The rhino and elephant populations of Tanzania have seen a significant bump in growth as the government continues to crack down on widespread poaching.
The African country’s director of presidential communications said in a statement last week that the number of rhinos in Tanzania has jumped from just 15 in 2014 to 167, while the elephant population has grown by nearly 20,000.
The statement credited the boost to President John Magufuli’s efforts in protecting natural resources such as wildlife reserves, as well as a more concerted effort in the fight against poaching.
Reuters reports that the country has set aside 32 percent of its total land area for conservation activities, and also saw a win in February, when it sentenced a Chinese businesswoman dubbed the “Ivory Queen” to 15 years in prison for poaching. She had reportedly smuggled the tusks of more than 350 elephants to Asia.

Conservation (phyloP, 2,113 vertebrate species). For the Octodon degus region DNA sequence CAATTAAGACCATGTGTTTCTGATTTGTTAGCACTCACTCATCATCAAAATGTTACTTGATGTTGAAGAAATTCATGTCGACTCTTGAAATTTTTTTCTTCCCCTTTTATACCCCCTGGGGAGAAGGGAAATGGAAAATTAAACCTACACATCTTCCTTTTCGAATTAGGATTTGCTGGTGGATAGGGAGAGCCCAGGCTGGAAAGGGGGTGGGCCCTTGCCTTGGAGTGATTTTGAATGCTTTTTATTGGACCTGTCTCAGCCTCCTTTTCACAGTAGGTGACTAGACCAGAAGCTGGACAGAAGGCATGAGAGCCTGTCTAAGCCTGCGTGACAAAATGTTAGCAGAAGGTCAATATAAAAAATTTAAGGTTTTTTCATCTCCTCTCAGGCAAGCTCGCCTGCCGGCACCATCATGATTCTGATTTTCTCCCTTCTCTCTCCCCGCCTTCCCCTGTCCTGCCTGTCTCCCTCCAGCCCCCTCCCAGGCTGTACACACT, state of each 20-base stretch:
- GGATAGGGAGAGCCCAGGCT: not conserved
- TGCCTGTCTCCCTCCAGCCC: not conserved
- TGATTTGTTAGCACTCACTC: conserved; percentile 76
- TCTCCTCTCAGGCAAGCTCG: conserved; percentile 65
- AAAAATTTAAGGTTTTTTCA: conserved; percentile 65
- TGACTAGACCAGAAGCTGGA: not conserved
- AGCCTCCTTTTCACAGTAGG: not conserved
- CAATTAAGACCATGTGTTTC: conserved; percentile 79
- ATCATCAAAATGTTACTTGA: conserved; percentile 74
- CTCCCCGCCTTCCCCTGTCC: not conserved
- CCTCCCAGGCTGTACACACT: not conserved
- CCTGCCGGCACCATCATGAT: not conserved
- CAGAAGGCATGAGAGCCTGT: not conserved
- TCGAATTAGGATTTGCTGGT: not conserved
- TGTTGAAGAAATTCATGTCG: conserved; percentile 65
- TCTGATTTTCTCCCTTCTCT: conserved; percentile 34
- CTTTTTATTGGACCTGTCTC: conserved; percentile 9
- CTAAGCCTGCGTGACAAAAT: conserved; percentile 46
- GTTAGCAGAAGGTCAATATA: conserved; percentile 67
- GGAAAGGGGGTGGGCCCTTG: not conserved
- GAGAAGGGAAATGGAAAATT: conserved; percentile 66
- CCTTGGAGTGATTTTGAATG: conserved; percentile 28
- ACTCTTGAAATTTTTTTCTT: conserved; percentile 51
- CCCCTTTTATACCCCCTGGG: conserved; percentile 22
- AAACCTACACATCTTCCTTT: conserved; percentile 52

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Despite the government’s statistics regarding the animal populations, Mark Jones, head of policy at the wildlife charity Born Free Foundation, told The Independent he was skeptical, as rhinos and elephants breed too slowly for the numbers to be attributed solely to a crackdown on poaching.
“This sounds like very good news but we should view these figures with caution until there’s independent verification,” he said. “There’s no way that has occurred through breeding and protection alone … If there’s been a clampdown on poaching in Tanzania, it may be that some have moved in.”
Meanwhile, the numbers also do not align with a report from the Convention on International Trade in Endangered Species (CITES), which listed 133 black rhinos in Tanzania in 2015.
The same report said that 11 rhinos had been poached to death between 2006-2015 in the country.
According to the organization Wild Aid, in the past 40 years, the world has lost 95 percent of its rhinos with poachers killing more than 1,000 rhinos each year in South Africa alone.